As Century of Sand opens, we are presented with a chilling scene: a man, clutching the limp body of a young girl, escapes a castle by cover of night. Nothing is said about who he is or where he is going, but through the language of well-chosen details we sense the seriousness of his crime and the precious nature of his cargo. A glance back over his shoulder makes us feel his anxiety; we are in his shoes now, facing the guards ahead with feigned assurance, knowing that any break in our resolve will spell certain disaster.
And that’s just the first two paragraphs.
Century of Sand is nothing less than a triumph of well-crafted storytelling. It succeeds on several levels, boasting elegant prose, entertaining adventure, well-drawn characters and a consummately developed fantasy world.
The story follows a soldier named Richard, who has betrayed his regent, the Magician, and stolen two items of immeasurable value: a magical stone which may or may not contain the secret of eternal life, and his own daughter, a mute girl named Ana who was being raised in the Magician’s “care.” His goal is to return the stone to its place of origination: the Ant Tower, a colossal, demonically possessed termite mound deep in the desolate Meritran desert. Even in the best of times the journey would be impossibly perilous, but Richard has many additional complications to deal with: the Magician’s deadly forces on his tail, his daughter’s mysteriously distant nature, and his own flaws and foibles, some of which were responsible for leading him to such a desperate situation in the first place.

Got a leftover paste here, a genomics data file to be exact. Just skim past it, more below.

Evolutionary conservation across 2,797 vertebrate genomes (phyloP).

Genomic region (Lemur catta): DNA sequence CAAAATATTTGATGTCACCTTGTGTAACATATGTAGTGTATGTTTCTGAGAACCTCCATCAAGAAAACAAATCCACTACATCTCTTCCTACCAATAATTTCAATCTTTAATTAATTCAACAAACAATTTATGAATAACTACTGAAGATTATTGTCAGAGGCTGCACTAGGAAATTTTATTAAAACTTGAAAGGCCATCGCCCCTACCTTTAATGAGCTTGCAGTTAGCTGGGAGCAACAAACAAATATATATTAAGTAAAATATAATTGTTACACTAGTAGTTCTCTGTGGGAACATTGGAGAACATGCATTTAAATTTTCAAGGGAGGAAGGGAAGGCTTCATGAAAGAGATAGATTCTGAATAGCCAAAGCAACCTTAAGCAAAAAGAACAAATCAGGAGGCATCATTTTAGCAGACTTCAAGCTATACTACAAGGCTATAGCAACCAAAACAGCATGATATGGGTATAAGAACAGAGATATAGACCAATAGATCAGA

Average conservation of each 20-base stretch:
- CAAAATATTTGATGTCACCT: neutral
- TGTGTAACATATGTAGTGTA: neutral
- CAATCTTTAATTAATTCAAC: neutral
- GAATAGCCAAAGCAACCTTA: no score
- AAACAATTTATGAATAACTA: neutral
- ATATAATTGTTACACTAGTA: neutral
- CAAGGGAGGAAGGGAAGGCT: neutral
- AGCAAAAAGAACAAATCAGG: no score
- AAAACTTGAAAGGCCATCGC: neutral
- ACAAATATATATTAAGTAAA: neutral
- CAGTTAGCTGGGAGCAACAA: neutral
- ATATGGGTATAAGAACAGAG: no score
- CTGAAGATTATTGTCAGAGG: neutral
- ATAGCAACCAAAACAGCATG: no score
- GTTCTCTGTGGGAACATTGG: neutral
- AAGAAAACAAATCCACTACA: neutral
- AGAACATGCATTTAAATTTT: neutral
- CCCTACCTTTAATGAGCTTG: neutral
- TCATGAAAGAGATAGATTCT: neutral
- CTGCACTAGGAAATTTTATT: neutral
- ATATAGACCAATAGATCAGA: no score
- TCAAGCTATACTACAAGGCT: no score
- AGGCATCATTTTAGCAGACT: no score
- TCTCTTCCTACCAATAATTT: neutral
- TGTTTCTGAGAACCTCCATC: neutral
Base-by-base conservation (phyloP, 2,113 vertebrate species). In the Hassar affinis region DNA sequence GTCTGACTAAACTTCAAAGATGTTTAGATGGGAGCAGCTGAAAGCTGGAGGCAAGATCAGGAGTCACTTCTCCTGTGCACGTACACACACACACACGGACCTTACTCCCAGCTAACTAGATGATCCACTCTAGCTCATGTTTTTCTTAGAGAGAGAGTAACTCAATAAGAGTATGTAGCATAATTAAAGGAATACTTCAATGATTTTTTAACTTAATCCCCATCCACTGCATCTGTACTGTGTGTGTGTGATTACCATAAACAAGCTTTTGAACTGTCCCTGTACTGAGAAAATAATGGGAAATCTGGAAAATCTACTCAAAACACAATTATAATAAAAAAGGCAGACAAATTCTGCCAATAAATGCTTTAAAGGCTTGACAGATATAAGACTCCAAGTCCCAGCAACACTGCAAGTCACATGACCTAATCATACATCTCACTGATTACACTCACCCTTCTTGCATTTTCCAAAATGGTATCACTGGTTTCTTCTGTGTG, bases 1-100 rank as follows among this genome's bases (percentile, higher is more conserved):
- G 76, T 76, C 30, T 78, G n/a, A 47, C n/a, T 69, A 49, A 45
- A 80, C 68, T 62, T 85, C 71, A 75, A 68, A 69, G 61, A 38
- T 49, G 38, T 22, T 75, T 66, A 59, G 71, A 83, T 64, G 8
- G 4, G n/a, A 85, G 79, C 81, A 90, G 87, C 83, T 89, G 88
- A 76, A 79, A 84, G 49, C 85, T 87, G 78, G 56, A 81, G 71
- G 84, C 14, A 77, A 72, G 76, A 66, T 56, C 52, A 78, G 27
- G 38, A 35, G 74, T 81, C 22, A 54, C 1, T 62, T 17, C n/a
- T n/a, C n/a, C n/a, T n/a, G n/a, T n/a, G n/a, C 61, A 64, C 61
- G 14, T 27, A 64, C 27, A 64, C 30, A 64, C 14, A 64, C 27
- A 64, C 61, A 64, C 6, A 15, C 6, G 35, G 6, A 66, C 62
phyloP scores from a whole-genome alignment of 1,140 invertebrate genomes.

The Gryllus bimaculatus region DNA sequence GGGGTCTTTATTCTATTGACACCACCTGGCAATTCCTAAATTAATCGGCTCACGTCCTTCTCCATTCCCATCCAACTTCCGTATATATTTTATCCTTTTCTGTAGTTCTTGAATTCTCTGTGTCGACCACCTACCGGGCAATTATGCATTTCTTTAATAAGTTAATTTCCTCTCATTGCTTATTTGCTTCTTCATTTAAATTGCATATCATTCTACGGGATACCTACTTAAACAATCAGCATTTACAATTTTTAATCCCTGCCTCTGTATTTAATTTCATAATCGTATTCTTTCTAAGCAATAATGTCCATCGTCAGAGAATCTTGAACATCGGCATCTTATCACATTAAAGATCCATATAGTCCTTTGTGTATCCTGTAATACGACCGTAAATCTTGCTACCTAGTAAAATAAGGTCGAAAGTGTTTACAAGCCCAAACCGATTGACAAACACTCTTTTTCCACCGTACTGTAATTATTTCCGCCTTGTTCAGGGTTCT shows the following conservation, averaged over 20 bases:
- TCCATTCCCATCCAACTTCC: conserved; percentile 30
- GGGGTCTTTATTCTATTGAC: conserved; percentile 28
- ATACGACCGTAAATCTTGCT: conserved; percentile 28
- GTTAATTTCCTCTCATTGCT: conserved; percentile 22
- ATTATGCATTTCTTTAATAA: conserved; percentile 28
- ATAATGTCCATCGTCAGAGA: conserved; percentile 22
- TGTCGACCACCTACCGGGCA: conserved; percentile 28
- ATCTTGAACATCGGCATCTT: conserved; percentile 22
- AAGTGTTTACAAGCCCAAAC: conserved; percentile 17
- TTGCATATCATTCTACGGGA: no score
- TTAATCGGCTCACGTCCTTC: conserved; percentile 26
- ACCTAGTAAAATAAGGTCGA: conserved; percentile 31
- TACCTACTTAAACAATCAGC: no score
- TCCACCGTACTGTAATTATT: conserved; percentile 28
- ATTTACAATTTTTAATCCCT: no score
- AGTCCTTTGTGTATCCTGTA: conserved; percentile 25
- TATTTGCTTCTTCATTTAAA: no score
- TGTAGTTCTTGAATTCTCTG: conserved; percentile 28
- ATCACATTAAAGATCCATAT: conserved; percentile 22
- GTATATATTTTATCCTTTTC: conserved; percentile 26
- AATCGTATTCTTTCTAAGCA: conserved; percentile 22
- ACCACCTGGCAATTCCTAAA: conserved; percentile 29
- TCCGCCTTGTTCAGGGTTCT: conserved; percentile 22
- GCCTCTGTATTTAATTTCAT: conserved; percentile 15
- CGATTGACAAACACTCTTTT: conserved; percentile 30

While all the major characters in Century are fleshed out and interesting, the real star of the show is the relationship between Richard and Ana. A major theme of the book is Richard’s failing as a parent, and Ana’s innocence (which works in contrast to the darker aspects of her nature) as a possible redemptive agent. Their relationship is subtle and touching, and develops nicely as the story progresses. I will avoid discussing some of my favorite scenes to prevent spoilers, but suffice to say Ruz does an excellent job communicating some of the horrible paradoxes of love and frustration that come with having a child.
According to Ruz’s website, Century of Sand took four years to write, and it shows. The prose is polished and honed, with barely an extraneous sentence or word to be found in its 400+ pages. If Ruz puts the same amount of shine on the next two books of his proposed trilogy, then readers will be in for a treat, once more of them discover this diamond in the desert wastes.
Rating: Five burnouse-covered demon hearts out of five.